I know – because due to my setback with my hip disability and surgery, I’m restarting my weight loss journey as well as working towards a comeback to teaching (again) and back to any of the fitness activities I loved and I am able to do again.

And…the pandemic. I know, I know. We are so tired of talking about it, but it’s been a year since Covid began to really hit North America and initiated lockdowns world wide. I’ve really been on a lockdown since January 2020 when my hip issues intensified forcing me to be put on leave from work as I couldn’t even walk. After 6 weeks of being unable to walk, drive, work – I watched the world become almost as restricted as I was. It was surreal.

The most ironic part of the pandemic is that when the world became locked down, more services became available to me, someone disabled and stuck at home. So many things that I could not get before the pandemic suddenly became easily available with a click on the phone and delivered right to my door.

The pandemic really challenged everyone in similar and different ways. It’s often hard to change the routines we’ve had for years and realize that the realistic expectations we had for ourselves before the pandemic may need to be adjusted or completely changed now. That’s the same with my surgery and recovery. If you’re just doing your best each day, even if you don’t accomplish all the tasks you thought you should, that is enough. There’s no set rule book for how to survive a pandemic, or a medical setback. We have to take it day by day. Sometimes even hour by hour. Just remember – you are not alone.

So, now, sometime today, please go pour let’s go make ourselves a cup of coffee or tea and take a moment for ourselves.

3 months later…

Yes. I am alive! I sort of jumped off the internet there for while.

My surgery on November 30 went well but it sure was not an easy surgery or recovery. The surgery again is called “derotational femoral osteotomy” – say that three times fast. Basically what they did was break my femur, realign it (it was retroverted, basically angled backwards), put a rod in and then screws to hold the rod in. I needed some extra screws due to my femur being shaped more like an oval than a circle. Best I can explain the medical jargon I was giving the day after surgery.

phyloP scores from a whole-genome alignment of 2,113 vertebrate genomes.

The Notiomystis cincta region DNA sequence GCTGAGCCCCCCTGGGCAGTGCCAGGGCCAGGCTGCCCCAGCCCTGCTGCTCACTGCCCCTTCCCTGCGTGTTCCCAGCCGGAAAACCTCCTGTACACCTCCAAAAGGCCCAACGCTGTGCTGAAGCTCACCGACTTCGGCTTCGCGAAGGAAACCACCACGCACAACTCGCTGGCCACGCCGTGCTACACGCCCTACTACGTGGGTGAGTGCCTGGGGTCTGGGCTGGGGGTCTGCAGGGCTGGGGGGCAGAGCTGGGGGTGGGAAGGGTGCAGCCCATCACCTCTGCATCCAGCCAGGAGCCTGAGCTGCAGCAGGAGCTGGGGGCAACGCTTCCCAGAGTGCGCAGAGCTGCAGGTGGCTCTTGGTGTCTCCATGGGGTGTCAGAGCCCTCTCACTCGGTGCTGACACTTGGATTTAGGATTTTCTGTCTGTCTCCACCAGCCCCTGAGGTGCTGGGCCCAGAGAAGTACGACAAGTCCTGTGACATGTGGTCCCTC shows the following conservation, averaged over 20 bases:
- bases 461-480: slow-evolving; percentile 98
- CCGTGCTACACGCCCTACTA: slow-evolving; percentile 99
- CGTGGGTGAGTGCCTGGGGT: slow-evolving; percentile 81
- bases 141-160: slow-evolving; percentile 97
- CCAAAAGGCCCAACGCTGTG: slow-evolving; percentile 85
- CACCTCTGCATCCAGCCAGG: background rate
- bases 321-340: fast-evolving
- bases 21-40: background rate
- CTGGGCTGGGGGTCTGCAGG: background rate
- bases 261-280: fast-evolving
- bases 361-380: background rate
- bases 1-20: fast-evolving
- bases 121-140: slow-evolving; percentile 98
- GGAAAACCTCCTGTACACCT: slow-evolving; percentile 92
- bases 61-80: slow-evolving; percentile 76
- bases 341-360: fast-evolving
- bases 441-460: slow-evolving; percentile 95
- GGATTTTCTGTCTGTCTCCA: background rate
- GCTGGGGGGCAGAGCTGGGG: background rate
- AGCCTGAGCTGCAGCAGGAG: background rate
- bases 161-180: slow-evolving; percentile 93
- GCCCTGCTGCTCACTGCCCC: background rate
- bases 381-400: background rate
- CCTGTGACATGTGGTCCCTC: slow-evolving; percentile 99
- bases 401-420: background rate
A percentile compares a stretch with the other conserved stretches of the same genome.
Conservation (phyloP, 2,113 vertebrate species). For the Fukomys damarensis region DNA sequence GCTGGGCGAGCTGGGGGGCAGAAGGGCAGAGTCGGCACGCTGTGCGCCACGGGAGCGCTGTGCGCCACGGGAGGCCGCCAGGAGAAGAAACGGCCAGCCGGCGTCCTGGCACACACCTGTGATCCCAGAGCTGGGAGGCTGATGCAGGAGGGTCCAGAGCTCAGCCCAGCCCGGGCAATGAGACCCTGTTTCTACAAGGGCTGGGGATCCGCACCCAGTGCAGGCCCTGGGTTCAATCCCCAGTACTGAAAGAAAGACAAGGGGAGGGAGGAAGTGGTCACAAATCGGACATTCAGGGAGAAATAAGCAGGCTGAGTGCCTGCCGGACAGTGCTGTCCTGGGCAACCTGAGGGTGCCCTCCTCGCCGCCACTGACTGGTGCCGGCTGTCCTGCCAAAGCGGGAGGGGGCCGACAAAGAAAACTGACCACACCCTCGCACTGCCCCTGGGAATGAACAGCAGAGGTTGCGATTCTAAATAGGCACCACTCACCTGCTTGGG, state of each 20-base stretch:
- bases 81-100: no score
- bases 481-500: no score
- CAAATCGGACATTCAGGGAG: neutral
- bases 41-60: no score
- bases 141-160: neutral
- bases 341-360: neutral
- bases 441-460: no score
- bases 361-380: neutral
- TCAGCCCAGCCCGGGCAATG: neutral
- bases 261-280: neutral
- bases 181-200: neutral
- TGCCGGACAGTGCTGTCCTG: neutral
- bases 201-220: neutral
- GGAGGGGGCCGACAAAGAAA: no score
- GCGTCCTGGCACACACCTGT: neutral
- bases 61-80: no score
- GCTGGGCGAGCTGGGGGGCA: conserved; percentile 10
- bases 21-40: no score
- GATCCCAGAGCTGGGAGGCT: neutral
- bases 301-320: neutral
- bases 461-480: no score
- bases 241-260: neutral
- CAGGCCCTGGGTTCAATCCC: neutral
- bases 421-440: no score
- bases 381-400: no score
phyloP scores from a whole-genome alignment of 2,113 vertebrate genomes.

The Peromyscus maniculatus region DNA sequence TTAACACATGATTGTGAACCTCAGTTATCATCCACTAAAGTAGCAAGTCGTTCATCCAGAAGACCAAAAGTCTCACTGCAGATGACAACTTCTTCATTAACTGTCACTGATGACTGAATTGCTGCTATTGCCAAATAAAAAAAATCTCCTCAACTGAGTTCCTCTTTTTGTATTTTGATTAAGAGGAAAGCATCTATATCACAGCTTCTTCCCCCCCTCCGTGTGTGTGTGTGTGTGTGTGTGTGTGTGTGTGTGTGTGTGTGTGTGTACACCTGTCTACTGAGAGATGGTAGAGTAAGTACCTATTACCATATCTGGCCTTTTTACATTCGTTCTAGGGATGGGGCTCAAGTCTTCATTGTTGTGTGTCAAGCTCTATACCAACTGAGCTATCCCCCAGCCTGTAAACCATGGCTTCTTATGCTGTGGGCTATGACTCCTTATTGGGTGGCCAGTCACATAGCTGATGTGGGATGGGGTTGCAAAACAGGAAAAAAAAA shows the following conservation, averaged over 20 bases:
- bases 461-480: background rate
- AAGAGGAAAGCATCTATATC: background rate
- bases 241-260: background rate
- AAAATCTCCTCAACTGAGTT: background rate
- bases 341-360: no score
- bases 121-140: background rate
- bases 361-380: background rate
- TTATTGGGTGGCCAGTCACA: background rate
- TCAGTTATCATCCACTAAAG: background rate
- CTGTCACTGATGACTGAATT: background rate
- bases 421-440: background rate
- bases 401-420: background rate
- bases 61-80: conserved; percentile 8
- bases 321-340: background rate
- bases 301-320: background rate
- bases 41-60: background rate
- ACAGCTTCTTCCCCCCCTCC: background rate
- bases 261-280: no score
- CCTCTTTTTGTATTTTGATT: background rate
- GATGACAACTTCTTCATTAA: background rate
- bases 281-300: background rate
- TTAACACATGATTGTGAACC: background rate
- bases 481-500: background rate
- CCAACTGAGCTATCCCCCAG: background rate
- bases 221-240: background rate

I was in the hospital 2 nights. Holy heck – I was miserable for the first 24 hours and it still wasn’t easy. Pain was mostly well managed but the nausea and vomiting just hours after surgery was horrendous. I ended up having spinal and twilight sleep instead of general anesthesia as they said it would be better pain management after – I think also they are trying to save as many vents possible due to Covid-19 and with a spinal, I wouldn’t need one. So my nausea and vomiting was likely to the spinal but I also had that with general 2 years ago so there isn’t really a downside due to both having similar post op reactions. I was terrified to have spinal and that I’d hear them or be awake enough to see something but I don’t remember anything until they had me come out of twilight sleep.

I was discharged after the second night and we had 2.5 hour drive home. It was the hardest long drive home of my life – every jostle radiated pain through me and even with pain meds, it wasn’t enough for the ride. I managed to get home and into bed where I slept most of the evening.

Post surgery – some of my physio tools, stretches, exercises, elevation. My incisions.

Since my surgery, here are some quick point notes to catch you up:

  • My partner was amazing. He had to take all of this in and do everything. I can’t also imagine being stuck at a hotel and just waiting for me to be discharged. Unable to be with me. He was only allowed to stay with me during pre op and then kicked out. He wasn’t allowed to visit due to Covid protocol. I’m sure that 36 hours in hotel just texting me wasn’t easy. Then he has to drive me home, see me in pain, help me into the house and literally take care of everything. It was definitely a lot for any person but he did it.
  • Crutches are torture – not having your hands to do things like make a meal – it’s frustrating and gets old fast. I was on crutches for 6 weeks – went to using one around 5th week and then the cane around 6-7 weeks. I finally been walking in the house without cane a few weeks and using cane when we go outdoors (basically only for physio) as it’s icy where I am due to the good ol’ early melt and freeze spring. Melts during day, freezes at night. We have so many icy spots on sidewalks and driveways.
  • Dogs are amazing. Having Ginny with me felt less alone. I cannot wait to get back to our walks and runs together – I haven’t been told I won’t be able to run again so I have hope!
  • Physio is amazing. Especially when you have a phenomenal advocate as a physiotherapist. My progress after surgery has been in a large part due to physio.